I have noticed that as of updates I ran in March 2009, my sysyems with Office 2000, Office XP, and Office 2003 each have Program Files\Common Files\Microsoft Shared\OFFICE12\mso.dll.
In addition, each has a corresponding Program Files\Common Files\Microsoft Shared\OFFICE11\mso.dll, at least for Office XP and Office 2003, Office 2000 has a different file for the Office 9 library.
I also noticed when you are in the, say, Excel 2003 Visual Basic editor, the list of references includes the Office11\mso.dll and not the Office12\mso.dll.
However, if I am in VB 6, the list of references includes the Office12\mso.dll and not the Office11\mso.dll. Of course, I can still brute force browse to the Office11\mso.dll and include it as reference.
So, MSFT is intentionally making Office12\mso.dll the default Office library when going thru, say, VB 6, but in Office itself.
Where is this documented?
It must have something to do with facilitating back/forth with Office 2007.
My concern is that other folkes indicate that not all systems seem to have Office12\mso.dll. And, using Google, I've briefly perused postings that indicated that using the Office12\mso.dll may cause issues, so it seems safer to use the native Office11.dll.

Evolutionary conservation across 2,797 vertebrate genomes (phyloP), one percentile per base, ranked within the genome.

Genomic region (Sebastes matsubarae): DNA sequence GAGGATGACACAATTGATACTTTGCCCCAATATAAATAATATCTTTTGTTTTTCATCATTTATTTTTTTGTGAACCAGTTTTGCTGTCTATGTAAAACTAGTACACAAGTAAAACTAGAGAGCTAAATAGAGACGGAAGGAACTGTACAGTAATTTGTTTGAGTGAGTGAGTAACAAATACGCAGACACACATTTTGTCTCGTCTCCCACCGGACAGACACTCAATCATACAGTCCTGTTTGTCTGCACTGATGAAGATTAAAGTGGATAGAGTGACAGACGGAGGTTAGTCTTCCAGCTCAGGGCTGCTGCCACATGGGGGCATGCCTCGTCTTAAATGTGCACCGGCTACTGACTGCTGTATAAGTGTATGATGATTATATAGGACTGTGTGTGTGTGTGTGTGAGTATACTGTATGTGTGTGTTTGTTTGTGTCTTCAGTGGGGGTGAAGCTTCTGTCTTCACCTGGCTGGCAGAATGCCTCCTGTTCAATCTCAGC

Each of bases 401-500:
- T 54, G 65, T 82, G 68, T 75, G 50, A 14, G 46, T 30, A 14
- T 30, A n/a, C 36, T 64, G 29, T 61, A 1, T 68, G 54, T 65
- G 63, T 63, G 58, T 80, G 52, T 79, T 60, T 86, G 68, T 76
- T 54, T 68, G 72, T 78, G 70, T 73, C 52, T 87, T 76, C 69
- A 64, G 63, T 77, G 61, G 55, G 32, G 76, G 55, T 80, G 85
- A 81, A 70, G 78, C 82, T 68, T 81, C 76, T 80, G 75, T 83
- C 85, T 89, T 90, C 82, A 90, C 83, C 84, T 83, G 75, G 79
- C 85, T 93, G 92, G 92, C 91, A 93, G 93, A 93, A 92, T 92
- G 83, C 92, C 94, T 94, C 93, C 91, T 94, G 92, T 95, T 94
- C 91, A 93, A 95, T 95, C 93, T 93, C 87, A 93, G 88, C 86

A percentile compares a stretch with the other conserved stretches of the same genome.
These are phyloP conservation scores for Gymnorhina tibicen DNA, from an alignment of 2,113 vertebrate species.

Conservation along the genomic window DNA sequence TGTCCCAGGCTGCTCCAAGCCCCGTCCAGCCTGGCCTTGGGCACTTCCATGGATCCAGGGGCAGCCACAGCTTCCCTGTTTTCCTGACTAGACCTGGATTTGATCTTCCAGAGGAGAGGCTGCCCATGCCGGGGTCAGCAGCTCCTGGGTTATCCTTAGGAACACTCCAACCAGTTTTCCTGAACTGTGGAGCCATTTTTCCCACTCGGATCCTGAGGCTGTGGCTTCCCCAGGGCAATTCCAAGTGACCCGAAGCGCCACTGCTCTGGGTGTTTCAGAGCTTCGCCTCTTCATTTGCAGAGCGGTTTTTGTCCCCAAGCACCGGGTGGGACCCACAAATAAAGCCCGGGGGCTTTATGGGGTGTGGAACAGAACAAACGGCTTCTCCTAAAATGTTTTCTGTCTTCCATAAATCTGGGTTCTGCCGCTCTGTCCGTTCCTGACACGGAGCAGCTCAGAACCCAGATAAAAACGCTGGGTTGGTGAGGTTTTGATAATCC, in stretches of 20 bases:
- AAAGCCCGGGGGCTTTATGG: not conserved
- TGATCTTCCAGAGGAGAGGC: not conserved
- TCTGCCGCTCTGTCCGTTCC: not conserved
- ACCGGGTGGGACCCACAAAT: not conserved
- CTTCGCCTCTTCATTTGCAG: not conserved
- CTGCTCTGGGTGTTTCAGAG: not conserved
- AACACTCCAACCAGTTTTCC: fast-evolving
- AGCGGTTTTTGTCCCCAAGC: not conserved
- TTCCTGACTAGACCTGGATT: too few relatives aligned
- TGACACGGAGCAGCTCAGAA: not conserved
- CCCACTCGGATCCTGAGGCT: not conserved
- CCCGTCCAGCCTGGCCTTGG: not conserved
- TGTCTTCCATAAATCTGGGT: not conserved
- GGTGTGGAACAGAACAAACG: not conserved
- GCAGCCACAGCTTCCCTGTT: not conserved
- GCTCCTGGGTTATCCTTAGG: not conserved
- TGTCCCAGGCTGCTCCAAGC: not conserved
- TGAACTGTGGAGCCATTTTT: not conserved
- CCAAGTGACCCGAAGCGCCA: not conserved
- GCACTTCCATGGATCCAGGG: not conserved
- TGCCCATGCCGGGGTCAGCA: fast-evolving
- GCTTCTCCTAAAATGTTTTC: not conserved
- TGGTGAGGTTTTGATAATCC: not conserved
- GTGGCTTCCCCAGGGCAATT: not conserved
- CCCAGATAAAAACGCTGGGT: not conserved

As an experiment, I did the following:
So what's the story on the Office12\mso.dll in pre-Office 2007 systems?I compiled 2 versions of a test program on my Office 2003 system.
In one, I used the Office12\mso.dsl. In the other, I used the Office11\mso.dll.
I then copied the projects for each to my Office 2007 system.
I opened each project using VB 6. In both cases, the Office 2007 Office12 mso.dll was substituted
I then compiled both projects using VB 6 in the Office 2007 system, and moved them back to the Office 2003 system. They both ran.
I guess that MSFT's goal is to permit such back and forth, as long as you do not use features present in Office 2007 that are not in the earlier versions of interest. This makes sense.
But the puzzle remains as to why some folkes have the Office12 mso.dll and others do not.
One possibility is that one might have to have a compiler, such as VB 6 or, some other language, and not just Office.
But one person with VS .NET, as I recall, states that he does not have Office12\mso.dll, so MSFT may not want this used as a COM object in .NET. However, om my VS .NET 2003 system, I see both Office11\mso.dll and Office12\mso.dll listed as available COM objects to reference. Indeed, Office10\mso.dll is also listed even tho it is not installed, rather the Office10\mso.dll is installled in Office XP on another drive on my multiboot system.
If you just write VBA code within Office, the Office12 mso.dll is not listed as a reference.
However, if you compile with, say, VB 6, the Office 12 mso is listed, but the Office 11 mso.dll is NOT listed, tho you can browse and brute force reference the Office 11 version. I ASSuME that the Office 12 mso could also be referenced from within VBA, but I would not try it.
Why does not everyone having installed the latest updates have Office12\mso.dll?